ECW Weekender: The Places We Return

This weekender is a little different…. Instead of sharing somewhere new to visit, let’s reflect on our favorite places to return to.

Yesterday (Thanksgiving) I was in downtown Fredericksburg for an event. My route out of downtown took me past the National Cemetery and Sunken Road. I checked the clock; plenty of time before my next engagement. The sunlight was perfect and I’m not sure how many more perfect end of autumn days we’ll have, so I decided to stop.

For a while, I was the only one there. The silent cemetery, deserted cannons on Willis Hill,  compassionate statue of Kirkland, bullet-shot Innis House, and sentinel wall.

I had been to Sunken Road several times already this year and I know I will be back again around the battle anniversary. It might seem like an odd place to go on Thanksgiving to some people, but for me it was a chance to return to important historic site on a beautiful day. And I started thinking about the places we return.

Why do we go back? Perhaps to research. Stand where an ancestor stood. Perhaps to feel alone and think. To feel small and humbled by the magnitude of what happened in the past.

I suspect most of us have a battlefield or historic site that is significant or special. A place we always return or always want to return. If you’re willing to share, I’d love to hear in the comments about the historic place that you return to visit and spend time.

As a final thought, perhaps stopping and returning to Sunken Road was the right thing to do on Thanksgiving morning. As I spent time at the Kirkland statue and walking through the cemetery thinking about sacrifice, a quote from General George S. Patton came to mind and seemed to frame the experience: “We should thank God such men lived.”

Where is the historic site that you always return or are planning to return?

6 Responses to ECW Weekender: The Places We Return

  1. There are several places I’ve revisited over the last two years, and all for different reasons. This past August, I visited Antietam, Manassas, Chancellorsville, and Gettysburg for a second time to share the experience with my husband who didn’t go with me on the first trip. I’ve been to Vicksburg twice, once for the battlefield and second for the cemetery because I was looking for a specific Union soldier who died there. And this weekend, I’m visiting Camp Moore in Louisiana for the second time this year, again to share it with my husband but to order a memorial brick for a soldier I’ve been researching. There are a few battlefields I want to visit again because I realized that I didn’t actually SEE all of it. Fredericksburg, for example. I only visited the Sunken Road, but not the Slaughter Pen. Same for Winchester, Chancellorsville, and Manassas. We saw the “big” stuff, but I learned there’s so much more than just the area around the visitor’s center. I wish I didn’t live so far from all these amazing places.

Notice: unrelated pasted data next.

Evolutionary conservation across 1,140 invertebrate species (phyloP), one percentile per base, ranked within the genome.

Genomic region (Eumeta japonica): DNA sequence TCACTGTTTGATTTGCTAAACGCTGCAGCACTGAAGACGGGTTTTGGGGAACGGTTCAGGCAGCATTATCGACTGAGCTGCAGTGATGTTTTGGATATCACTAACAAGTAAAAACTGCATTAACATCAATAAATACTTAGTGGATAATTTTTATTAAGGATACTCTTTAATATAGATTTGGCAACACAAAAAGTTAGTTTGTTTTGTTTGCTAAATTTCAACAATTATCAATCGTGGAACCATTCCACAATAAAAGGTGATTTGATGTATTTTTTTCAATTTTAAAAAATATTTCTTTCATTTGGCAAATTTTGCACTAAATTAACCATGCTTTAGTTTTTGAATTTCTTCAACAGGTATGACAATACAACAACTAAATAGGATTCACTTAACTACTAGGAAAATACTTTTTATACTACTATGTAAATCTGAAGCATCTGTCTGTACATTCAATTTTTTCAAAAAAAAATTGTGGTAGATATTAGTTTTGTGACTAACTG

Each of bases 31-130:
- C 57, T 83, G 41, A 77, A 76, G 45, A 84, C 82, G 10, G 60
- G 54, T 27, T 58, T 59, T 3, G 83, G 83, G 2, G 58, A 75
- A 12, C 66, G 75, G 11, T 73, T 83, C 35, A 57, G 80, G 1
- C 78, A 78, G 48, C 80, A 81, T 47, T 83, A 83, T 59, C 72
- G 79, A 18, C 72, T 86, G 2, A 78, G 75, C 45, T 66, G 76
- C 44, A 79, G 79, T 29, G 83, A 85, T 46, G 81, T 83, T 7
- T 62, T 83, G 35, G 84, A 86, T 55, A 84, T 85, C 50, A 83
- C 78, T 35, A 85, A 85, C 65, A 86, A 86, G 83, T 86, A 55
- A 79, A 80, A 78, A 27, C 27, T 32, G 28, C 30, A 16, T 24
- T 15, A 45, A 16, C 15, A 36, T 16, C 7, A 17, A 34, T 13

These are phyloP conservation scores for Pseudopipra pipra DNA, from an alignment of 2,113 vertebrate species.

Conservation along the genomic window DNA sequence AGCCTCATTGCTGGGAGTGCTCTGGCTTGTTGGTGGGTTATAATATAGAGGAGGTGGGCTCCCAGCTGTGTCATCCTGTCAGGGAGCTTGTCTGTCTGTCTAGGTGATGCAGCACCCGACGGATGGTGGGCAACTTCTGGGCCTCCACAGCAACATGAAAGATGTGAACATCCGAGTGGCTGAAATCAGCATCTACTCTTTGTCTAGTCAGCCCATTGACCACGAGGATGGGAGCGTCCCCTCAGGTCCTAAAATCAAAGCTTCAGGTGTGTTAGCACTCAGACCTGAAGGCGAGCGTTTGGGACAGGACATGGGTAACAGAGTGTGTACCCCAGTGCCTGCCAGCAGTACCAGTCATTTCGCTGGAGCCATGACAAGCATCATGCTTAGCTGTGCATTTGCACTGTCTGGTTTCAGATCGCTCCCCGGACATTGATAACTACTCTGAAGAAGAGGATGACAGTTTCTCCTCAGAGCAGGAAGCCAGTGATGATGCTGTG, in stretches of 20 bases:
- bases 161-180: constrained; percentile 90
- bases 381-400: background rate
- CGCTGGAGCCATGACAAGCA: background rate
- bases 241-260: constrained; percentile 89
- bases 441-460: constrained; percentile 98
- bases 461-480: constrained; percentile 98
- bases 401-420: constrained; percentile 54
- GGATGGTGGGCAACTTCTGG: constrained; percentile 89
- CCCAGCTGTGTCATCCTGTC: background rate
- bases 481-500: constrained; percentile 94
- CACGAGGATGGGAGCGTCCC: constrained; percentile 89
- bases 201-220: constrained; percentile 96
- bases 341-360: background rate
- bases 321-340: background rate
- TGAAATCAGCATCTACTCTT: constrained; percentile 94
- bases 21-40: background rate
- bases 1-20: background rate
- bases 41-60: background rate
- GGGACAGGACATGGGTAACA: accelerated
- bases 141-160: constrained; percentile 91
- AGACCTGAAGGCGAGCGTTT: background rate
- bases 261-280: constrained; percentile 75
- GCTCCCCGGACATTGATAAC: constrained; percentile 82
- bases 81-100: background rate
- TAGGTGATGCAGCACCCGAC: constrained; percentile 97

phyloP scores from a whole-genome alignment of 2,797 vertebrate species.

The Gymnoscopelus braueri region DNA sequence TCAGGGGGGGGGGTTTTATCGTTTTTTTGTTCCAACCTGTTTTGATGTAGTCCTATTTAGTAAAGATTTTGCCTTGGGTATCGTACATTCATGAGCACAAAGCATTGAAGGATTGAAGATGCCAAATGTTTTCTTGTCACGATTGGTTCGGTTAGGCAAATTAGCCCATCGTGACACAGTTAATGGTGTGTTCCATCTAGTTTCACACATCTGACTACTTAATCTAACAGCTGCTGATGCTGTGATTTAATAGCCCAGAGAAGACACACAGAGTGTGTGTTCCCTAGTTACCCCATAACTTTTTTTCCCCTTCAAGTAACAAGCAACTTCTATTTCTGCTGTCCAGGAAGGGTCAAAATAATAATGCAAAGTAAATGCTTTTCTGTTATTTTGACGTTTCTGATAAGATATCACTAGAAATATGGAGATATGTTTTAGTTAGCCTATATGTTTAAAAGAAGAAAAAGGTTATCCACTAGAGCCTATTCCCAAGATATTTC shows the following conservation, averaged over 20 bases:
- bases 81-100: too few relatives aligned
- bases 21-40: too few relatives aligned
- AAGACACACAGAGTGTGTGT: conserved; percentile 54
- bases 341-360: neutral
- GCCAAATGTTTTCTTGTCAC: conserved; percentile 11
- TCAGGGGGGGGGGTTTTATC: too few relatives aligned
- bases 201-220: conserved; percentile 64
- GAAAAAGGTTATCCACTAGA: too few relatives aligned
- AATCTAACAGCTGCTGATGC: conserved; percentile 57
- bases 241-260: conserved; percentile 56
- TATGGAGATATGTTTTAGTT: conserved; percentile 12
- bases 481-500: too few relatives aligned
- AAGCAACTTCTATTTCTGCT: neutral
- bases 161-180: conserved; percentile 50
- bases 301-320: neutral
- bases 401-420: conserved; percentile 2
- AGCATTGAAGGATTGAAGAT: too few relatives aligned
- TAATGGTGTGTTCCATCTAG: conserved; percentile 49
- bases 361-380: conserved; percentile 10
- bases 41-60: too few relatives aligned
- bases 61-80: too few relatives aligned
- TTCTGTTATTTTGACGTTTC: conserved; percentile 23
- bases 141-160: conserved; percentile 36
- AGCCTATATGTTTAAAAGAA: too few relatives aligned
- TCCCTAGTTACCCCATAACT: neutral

2. I always return to Drewrys Bluff. I grew up not far from there, and occasionally worked there as a seasonal ranger for Richmond National Battlefield. The Confederate fort on the bluff looks out over the James River. There’s a Columbiad (a replica, I think) mounted in the fort, pointing down the river, just as one was during the Battle of Drewrys Bluff during the Peninsula Campaign.

    The James River flows through so much American history. Sitting at the Columbiad and looking downriver, you can’t help but ponder it all. Plus, the site’s visitation nowadays is pretty low, so it’s often quiet.

    1. I grew up in Corinth and made many visits to Shiloh in my youth. I now live in Kentucky but enjoy any chance I get to return to Shiloh. Such a beautiful setting that has not been overrun by residential and/or commercial development. I see and learn something new every visit.

  3. For me it is to Culp’s Hill and the 65th NY monument there, where my great-great grandfather Corporal Timothy Carroll fought, and where I bring my APUSH class every year, and to Cedar Creek, where the 65th NY fought hard, Sergeant Timothy Carroll was wounded, and Lt. Col. Thomas Higginbotham, commander of the regiment was killed.

  4. Sarah,
    I return to Gettysburg year after year. There’s always something new to discover. This year, and my second 2019 visit, I hiked to the Lost Avenue. It was exciting to have been to a location few visitors find. In 2020, I’ll be there three times!! It’s always new!!

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